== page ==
Which raises the question: are those who buy online buying more because they are buying cheap or using the Internet to hunt out bargains? Well, we don’t know how much they are spending on each purchase, but it seems that where we buy doesn’t affect how much we are prepared to spend per bra. On average, the maximum the UK shopper is prepared to shell out for a new bra is £37.50, and both are groups are average in this respect. So it’s not necessarily just bargain hunters who shop online then.

Age is a factor, though not as big a one as you might expect. If you prefer to buy your bras online you are more likely to be younger, with an average age of around 30 compared with 40 for in-store shoppers. And the difference becomes more significant the older we get. Only 25% of respondents aged 46-55 prefer to buy online, dropping to 11% for those over 56.

Bra fitting

It’s not until you get to size that it really gets interesting. Using the same approach as in our previous articles, we divided shoppers into what we’re calling the ‘core’ size range catered for by most non-specialist brands and retailers (32-38 A-D), and those who fall outside it.

In the sample as a whole, around 40% of respondents fall into the core size range, but among online shoppers this figure falls to just 22%. Of the online shoppers outside this core range, almost all are in the small back/big cup bracket (26-30 DD plus) and 80% are an FF cup and above. These shoppers are also significantly younger on average at around 26.

This is interesting, because the small back/big cup niche – which isn’t really a very small niche as it includes just over a quarter of our sample as a whole – has had a lot of attention over the last few years and has gone from woefully underrepresented to a sector that has seen a lot of new brands and a transformation in terms of fashion. But these numbers suggest that high street representation of these sizes and styles is still not great and that savvy shoppers, who are often younger, are turning to the Internet to hunt down harder-to-find sizes and brands.

It may also be significant that these shoppers, when asked to name a favourite brand or retailer, were much more likely to name a brand, many of them specialist fuller bust brands, as opposed to a retailer, which indicates a greater awareness of brands and higher brand loyalty. And, possibly, a more limited choice.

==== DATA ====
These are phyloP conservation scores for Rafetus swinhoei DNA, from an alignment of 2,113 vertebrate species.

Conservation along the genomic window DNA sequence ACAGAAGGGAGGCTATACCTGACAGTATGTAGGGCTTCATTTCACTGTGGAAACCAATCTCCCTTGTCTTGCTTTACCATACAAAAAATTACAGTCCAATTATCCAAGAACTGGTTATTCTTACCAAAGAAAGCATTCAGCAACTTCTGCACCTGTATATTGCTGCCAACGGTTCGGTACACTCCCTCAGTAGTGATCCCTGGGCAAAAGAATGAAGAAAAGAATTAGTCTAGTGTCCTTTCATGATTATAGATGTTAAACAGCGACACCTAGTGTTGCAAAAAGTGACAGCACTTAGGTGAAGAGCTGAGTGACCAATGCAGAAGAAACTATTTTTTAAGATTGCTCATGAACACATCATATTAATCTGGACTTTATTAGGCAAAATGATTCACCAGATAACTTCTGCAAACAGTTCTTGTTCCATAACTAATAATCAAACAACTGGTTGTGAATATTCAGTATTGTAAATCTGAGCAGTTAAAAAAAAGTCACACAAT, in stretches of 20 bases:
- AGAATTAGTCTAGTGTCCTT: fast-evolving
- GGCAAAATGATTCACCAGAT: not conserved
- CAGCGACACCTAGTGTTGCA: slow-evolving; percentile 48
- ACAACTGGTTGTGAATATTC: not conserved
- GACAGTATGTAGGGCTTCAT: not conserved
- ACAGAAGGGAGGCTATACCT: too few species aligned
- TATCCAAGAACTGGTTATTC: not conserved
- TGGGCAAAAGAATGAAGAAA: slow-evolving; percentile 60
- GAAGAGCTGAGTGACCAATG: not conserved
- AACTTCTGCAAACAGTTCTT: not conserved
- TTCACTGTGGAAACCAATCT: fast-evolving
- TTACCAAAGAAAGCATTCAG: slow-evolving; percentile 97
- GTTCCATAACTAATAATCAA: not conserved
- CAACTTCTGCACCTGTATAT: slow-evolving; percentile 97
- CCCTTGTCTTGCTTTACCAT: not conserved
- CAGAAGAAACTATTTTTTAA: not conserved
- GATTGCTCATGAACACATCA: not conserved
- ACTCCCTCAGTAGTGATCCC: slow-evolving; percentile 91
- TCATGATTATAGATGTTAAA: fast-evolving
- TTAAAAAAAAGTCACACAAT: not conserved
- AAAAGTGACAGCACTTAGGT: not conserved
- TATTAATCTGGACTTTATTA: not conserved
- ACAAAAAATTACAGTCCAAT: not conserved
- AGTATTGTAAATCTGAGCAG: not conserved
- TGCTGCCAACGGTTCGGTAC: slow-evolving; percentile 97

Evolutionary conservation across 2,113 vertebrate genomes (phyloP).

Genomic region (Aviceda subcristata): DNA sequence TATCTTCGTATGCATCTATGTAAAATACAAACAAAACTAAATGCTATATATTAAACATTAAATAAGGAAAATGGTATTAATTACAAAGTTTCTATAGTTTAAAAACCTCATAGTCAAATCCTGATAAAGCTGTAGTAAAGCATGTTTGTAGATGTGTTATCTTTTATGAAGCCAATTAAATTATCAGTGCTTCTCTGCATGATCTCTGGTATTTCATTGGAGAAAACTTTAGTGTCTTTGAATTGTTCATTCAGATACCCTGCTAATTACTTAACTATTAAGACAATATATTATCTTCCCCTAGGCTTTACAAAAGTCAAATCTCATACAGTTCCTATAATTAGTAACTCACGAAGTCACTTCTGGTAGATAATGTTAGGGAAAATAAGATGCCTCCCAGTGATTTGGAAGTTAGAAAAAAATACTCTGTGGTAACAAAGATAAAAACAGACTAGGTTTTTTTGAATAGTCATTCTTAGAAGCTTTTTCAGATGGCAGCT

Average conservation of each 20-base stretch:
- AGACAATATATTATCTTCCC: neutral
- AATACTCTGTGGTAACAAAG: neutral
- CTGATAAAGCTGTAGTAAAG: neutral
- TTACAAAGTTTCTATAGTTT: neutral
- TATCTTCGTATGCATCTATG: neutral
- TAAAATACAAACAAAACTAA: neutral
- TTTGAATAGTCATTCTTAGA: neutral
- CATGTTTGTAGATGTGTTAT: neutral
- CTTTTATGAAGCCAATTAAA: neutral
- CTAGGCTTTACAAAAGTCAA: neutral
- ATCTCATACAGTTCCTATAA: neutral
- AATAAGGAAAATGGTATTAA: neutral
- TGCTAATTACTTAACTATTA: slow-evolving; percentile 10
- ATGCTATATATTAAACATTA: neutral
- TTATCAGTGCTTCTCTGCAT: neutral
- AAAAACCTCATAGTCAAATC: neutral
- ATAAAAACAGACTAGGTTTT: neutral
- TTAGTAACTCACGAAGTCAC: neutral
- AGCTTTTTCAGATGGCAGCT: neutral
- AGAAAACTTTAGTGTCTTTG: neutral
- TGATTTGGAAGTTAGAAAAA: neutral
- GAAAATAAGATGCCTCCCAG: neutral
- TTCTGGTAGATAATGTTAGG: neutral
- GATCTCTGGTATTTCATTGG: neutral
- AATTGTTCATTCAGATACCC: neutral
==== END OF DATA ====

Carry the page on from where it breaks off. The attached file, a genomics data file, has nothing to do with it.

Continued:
While the small back/big cup shopper does not exclusively shop online, it’s worth noting that of those who prefer to shop in store, fewer of them are looking for back sizes of 28 or smaller and they are more likely to be in the DD-F range, ie much closer to our ‘core’ range. They are also less likely to have a specific brand loyalty, which reflects their greater choice.

The majority of those who need smaller cup sizes (AA-AAA), however, prefer to shop in store, which surprised us as although this side of the market is definitely under catered for, there are a number of specialist small cup e-tailers out there (see our feature on bras for small cups) which likely offer a wider range than you’ll find in your average department store. Perhaps because there are statistically fewer women in this size range, fewer brands that cater for them and fewer people talking about it, this side of the market has yet to undergo the changes that have transformed the small back/big cup niche or realise the potential of Internet.

All of which leads us back to where we started from, and one of our assumptions going into this, namely that size and fit are an inhibiting factor for many people when it comes to buying lingerie online. Well, they may be reasons why more women don’t buy their bras online, but for those who do, issues of size and fit may well be forcing them to buy online if traditional retailers are failing to meet their needs. Which is something for retailers of both types to think about it.

So, over to you. Are you an online bra shopper or a high street devotee? If you have a preference one way or another, why is that? And if your size is outside the ‘core’ range, what is your experience of finding bras in your size? Leave a comment and let us know.